Shrek2 ****
reviewed by The Phantom

Shrek and Princess Fiona are now married and it’s all lovey-dovey between them for a little while, until the inevitable happens – Shrek’s gotta go visit the in-laws. They happen to be royalty of course. How else could Fiona be a princess? She didn’t marry a prince, she married an ogre. Shrek, like most husbands, wants to stay home, hang out with his swampy friends, play in the mud and fart around, literally. Fiona has other ideas, she wants her parents to know that she’s been rescued and has made a new life for herself – with an ogre – which isn’t all that bad, since she’s an orgrette herself.

Donkey convinces the happy couple that he should go with them on their adventure to Far, Far Away, where the royals live. They take off in their garlic-shaped carriage with Donkey in the backseat, who becomes bored with the journey like any small child. His boredom antics are truly amusing and don’t stop until they reach Far Far Away which looks exactly like Hollywood, Rodeo Drive and Disneyland all smushed together.

The folks are appalled by Shrek. After all, he has horrible eating habits, loves to burp, dresses like a slob and is green, for heaven’s sake. Just like Fiona, unfortunately. They think Fiona could have done better. Dad and the wicked Fairy Godmother, who happens to have an unmarried son named Charming, who would love to be a prince, conspire to get rid of Shrek and make Fiona kiss Charming, thereby turning him into Prince Charming. Will it work?

Well, Shrek has other ideas, sort of. He and Donkey need a plan, but in the meantime are attacked by Puss in Boots, who steals the show by the way, as a would-be foe turned best buddy of Shrek. Puss is wonderfully feline, even when he’s barfing up a hairball. He’s so cute that Donkey nearly becomes green with envy himself.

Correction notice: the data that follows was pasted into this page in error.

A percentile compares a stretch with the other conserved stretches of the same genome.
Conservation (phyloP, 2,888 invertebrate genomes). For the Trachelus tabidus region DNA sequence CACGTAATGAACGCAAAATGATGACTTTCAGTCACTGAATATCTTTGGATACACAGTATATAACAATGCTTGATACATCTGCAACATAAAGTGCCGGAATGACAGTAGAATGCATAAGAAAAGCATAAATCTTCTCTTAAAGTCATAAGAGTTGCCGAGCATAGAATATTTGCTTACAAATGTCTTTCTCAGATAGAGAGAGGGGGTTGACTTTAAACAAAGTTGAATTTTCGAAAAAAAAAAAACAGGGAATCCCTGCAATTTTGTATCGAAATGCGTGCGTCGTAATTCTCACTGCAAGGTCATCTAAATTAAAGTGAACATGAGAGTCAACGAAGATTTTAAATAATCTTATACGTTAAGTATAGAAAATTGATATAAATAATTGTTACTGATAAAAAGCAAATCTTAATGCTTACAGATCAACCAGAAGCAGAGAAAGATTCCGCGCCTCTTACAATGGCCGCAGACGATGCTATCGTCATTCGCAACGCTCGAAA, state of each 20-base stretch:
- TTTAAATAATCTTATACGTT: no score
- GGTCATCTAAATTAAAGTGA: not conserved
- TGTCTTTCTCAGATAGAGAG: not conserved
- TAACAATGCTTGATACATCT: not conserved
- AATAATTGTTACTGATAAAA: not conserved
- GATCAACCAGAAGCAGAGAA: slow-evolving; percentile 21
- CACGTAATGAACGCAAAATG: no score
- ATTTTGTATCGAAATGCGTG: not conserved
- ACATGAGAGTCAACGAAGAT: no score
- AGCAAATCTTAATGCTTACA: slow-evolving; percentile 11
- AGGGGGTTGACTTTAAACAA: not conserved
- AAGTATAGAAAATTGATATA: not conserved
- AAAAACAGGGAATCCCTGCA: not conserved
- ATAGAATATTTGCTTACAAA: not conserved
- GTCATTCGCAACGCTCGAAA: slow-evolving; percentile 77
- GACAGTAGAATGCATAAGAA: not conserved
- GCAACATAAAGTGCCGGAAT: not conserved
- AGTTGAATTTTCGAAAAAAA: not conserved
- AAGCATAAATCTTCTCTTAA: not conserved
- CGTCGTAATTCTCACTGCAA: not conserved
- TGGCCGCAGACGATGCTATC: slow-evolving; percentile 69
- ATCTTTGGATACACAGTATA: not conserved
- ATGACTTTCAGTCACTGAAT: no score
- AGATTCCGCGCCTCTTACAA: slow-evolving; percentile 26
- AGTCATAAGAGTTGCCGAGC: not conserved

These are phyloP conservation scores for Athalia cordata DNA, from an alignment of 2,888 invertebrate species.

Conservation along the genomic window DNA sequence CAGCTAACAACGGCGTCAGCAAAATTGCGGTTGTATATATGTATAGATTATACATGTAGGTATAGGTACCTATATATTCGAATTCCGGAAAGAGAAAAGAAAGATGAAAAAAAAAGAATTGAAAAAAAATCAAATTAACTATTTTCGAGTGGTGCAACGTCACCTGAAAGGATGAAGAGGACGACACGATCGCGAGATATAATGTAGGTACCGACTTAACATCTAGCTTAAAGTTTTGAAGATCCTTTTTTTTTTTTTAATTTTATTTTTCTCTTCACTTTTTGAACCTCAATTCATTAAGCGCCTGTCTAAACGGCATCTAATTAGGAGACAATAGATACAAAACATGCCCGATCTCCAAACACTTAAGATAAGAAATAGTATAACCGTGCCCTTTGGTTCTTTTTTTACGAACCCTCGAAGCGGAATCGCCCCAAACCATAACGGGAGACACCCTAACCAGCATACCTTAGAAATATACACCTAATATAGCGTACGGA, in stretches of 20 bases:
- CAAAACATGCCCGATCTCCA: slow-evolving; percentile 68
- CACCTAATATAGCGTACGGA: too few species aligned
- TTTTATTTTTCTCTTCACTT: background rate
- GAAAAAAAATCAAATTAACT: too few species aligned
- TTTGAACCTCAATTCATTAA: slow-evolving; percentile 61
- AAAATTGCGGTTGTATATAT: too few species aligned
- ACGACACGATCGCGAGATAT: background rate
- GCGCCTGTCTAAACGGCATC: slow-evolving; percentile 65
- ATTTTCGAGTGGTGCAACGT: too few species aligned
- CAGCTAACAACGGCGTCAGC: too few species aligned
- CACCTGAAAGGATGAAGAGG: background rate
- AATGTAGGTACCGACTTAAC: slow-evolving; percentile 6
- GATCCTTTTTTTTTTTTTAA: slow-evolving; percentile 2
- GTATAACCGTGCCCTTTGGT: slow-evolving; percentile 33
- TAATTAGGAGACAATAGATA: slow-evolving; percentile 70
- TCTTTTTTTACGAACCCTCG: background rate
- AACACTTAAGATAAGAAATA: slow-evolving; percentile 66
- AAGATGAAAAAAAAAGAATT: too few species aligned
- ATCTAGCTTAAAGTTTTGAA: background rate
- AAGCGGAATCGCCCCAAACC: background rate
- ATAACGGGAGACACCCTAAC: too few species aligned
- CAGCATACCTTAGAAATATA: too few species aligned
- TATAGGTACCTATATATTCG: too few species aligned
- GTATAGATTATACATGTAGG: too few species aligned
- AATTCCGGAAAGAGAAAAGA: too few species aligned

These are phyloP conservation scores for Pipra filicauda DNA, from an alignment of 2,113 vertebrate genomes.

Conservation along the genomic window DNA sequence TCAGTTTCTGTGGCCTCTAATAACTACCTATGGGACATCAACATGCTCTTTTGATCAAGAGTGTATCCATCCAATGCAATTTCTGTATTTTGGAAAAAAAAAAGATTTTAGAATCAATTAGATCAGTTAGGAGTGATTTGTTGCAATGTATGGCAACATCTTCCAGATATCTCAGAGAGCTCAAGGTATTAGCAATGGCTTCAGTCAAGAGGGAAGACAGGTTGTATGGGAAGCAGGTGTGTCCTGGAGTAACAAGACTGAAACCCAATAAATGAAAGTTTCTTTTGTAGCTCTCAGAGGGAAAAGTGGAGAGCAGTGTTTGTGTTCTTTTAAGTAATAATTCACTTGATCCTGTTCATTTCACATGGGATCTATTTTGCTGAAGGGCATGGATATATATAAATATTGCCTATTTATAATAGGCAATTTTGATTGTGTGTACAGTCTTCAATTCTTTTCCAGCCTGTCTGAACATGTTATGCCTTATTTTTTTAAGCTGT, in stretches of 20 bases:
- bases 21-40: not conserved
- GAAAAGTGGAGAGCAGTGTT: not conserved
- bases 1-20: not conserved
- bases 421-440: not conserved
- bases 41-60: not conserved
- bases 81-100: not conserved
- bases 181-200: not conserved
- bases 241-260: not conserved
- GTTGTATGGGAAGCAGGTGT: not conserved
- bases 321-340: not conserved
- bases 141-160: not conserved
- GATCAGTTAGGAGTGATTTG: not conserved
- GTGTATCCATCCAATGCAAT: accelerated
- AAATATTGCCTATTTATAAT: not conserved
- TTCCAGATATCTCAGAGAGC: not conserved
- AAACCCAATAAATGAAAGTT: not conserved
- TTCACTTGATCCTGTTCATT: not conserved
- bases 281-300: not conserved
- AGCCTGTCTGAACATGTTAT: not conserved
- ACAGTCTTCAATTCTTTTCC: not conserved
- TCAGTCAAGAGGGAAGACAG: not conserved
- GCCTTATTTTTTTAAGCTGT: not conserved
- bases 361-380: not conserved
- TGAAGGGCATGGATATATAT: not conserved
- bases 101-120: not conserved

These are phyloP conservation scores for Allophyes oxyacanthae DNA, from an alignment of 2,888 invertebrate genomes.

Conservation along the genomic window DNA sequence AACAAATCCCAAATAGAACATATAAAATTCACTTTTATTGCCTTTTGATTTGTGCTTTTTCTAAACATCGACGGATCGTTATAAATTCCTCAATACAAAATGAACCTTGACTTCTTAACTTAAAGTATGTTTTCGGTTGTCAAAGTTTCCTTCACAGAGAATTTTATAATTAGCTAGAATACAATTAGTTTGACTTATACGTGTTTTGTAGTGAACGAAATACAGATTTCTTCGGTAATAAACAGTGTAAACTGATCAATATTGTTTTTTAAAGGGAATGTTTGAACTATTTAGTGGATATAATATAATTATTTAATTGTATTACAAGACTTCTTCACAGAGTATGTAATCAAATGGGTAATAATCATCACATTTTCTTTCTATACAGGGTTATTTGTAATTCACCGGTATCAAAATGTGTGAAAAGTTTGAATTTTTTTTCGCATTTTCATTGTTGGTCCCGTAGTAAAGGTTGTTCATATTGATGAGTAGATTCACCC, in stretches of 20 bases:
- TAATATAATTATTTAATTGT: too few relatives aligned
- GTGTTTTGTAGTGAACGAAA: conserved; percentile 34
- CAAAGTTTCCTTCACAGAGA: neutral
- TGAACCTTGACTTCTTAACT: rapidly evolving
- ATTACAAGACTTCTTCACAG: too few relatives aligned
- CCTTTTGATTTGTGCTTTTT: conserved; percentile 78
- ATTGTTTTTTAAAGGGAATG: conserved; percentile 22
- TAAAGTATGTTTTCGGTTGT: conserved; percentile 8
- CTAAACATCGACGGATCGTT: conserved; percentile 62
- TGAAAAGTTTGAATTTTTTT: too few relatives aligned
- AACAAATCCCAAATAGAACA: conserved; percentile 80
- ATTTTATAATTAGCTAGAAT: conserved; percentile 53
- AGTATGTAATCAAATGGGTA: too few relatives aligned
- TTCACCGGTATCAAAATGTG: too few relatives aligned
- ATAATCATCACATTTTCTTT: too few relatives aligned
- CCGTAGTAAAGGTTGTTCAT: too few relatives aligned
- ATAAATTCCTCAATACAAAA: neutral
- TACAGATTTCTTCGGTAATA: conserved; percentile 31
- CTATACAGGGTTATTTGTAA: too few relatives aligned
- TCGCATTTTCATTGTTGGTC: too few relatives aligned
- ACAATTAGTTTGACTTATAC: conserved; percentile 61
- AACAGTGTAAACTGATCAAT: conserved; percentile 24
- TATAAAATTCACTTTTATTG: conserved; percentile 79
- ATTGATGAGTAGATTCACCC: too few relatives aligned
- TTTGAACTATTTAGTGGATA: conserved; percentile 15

The story concludes when Shrek and Fiona realize – again – that they are meant for each other even though they must overcome all odds to maintain their love. They get help this time by a giant gingerbread man and some other fairytale characters who all go wild trying to stop the vile fairy godmother once and for all. Everything gets sorted out eventually and they all end up living La Vida Loca.

Shrek, Donkey and Boots truly are cartoon characters meant for adults. The humor is a little too sophisticated for kids. Sponge Bob, it ain’t. There probably aren’t enough sight-gags to amuse them. There wasn’t nearly as much bathroom humor this time out, and only once did somebody get hit in the crotch. There wasn’t much foul language, no chase scenes, and not much in the way of the usual violence that kids seem to like. But the crowd loved it and got exactly what we expected -- loads of good-humored silliness.

Sicko ***
reviewed by The Phantom
Another Michael Moore documentary. This one is way less flamboyant than 911, but nevertheless it is definitely worth watching. It's a critique of the American Health Care System. Michael compares ours to health care systems of other countries, like the UK, France and Canada. We come up laughably short. Our health care system is the most costly in the world because we are at the mercy of the politicians, the lobbyists, the HMOs, and above all, the pharmaceutical companies, who all have their hands in our pockets. Their greed and duplicity has created a system that costs the American taxpayers billions of dollars every year for less than adequate care for most people. Those who can afford to pay the most get good treatment, but the rest of America must make some awful choices if a catastrophic illness befalls them. Even Cuba treats its citizens better than we do. It's a real eye opener.

Silver Linings Playbook ***
reviewed by the Phantom
I wish I would have liked this movie more than I did. It's about being bi-polar, hard to play this for laughs, but the two actors tried. It was tough going. They end up in a dance competition. The screen writers were desperate to find something funny for these two. It works to the same degee that the movie works, which is just barely, in my book.

A Simple Plan ****
reviewed by the Phantom 
Anyone planning to "just keep the money" that you found but know doesn't really belong to you should watch this simple plan turn into a complicated nightmare that twists good and evil to the point where you might even find yourself rooting for what's morally wrong to succeed over what you know is the right thing to do.

Skyfall ***
reviewed by the Phantom